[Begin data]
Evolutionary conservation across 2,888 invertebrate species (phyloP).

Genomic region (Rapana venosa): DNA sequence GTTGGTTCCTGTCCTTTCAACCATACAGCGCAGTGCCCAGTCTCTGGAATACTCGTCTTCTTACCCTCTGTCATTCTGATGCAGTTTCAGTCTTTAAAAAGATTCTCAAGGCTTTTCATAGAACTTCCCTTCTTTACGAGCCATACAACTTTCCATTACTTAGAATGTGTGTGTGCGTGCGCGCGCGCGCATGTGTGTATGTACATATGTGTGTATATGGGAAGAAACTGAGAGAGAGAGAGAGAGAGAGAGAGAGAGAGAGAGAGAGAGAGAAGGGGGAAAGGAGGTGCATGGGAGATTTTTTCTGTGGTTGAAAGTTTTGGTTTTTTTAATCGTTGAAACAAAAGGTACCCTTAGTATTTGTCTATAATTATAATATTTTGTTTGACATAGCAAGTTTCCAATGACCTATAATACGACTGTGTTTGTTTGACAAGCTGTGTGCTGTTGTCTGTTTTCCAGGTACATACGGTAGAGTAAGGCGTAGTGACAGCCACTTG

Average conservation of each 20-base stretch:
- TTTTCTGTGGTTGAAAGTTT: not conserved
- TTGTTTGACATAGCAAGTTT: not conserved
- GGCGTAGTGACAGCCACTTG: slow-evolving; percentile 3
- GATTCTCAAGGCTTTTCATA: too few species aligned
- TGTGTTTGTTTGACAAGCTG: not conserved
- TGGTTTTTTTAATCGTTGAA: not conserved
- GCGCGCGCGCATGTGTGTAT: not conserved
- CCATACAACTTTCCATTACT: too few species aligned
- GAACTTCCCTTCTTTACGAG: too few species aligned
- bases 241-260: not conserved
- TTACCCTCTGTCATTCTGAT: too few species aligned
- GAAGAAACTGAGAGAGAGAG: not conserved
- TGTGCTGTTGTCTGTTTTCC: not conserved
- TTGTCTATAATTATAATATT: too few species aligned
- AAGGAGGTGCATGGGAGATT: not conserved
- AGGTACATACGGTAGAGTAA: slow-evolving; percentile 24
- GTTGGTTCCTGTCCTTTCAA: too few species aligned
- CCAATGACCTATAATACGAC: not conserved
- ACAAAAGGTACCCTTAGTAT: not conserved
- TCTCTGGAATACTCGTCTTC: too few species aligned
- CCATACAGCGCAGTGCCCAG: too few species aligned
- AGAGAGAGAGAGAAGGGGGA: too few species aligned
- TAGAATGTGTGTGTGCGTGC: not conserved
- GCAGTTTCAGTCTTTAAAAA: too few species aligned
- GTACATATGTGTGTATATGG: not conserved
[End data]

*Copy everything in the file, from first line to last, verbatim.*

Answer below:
Evolutionary conservation across 2,888 invertebrate species (phyloP).

Genomic region (Rapana venosa): DNA sequence GTTGGTTCCTGTCCTTTCAACCATACAGCGCAGTGCCCAGTCTCTGGAATACTCGTCTTCTTACCCTCTGTCATTCTGATGCAGTTTCAGTCTTTAAAAAGATTCTCAAGGCTTTTCATAGAACTTCCCTTCTTTACGAGCCATACAACTTTCCATTACTTAGAATGTGTGTGTGCGTGCGCGCGCGCGCATGTGTGTATGTACATATGTGTGTATATGGGAAGAAACTGAGAGAGAGAGAGAGAGAGAGAGAGAGAGAGAGAGAGAGAGAGAAGGGGGAAAGGAGGTGCATGGGAGATTTTTTCTGTGGTTGAAAGTTTTGGTTTTTTTAATCGTTGAAACAAAAGGTACCCTTAGTATTTGTCTATAATTATAATATTTTGTTTGACATAGCAAGTTTCCAATGACCTATAATACGACTGTGTTTGTTTGACAAGCTGTGTGCTGTTGTCTGTTTTCCAGGTACATACGGTAGAGTAAGGCGTAGTGACAGCCACTTG

Average conservation of each 20-base stretch:
- TTTTCTGTGGTTGAAAGTTT: not conserved
- TTGTTTGACATAGCAAGTTT: not conserved
- GGCGTAGTGACAGCCACTTG: slow-evolving; percentile 3
- GATTCTCAAGGCTTTTCATA: too few species aligned
- TGTGTTTGTTTGACAAGCTG: not conserved
- TGGTTTTTTTAATCGTTGAA: not conserved
- GCGCGCGCGCATGTGTGTAT: not conserved
- CCATACAACTTTCCATTACT: too few species aligned
- GAACTTCCCTTCTTTACGAG: too few species aligned
- bases 241-260: not conserved
- TTACCCTCTGTCATTCTGAT: too few species aligned
- GAAGAAACTGAGAGAGAGAG: not conserved
- TGTGCTGTTGTCTGTTTTCC: not conserved
- TTGTCTATAATTATAATATT: too few species aligned
- AAGGAGGTGCATGGGAGATT: not conserved
- AGGTACATACGGTAGAGTAA: slow-evolving; percentile 24
- GTTGGTTCCTGTCCTTTCAA: too few species aligned
- CCAATGACCTATAATACGAC: not conserved
- ACAAAAGGTACCCTTAGTAT: not conserved
- TCTCTGGAATACTCGTCTTC: too few species aligned
- CCATACAGCGCAGTGCCCAG: too few species aligned
- AGAGAGAGAGAGAAGGGGGA: too few species aligned
- TAGAATGTGTGTGTGCGTGC: not conserved
- GCAGTTTCAGTCTTTAAAAA: too few species aligned
- GTACATATGTGTGTATATGG: not conserved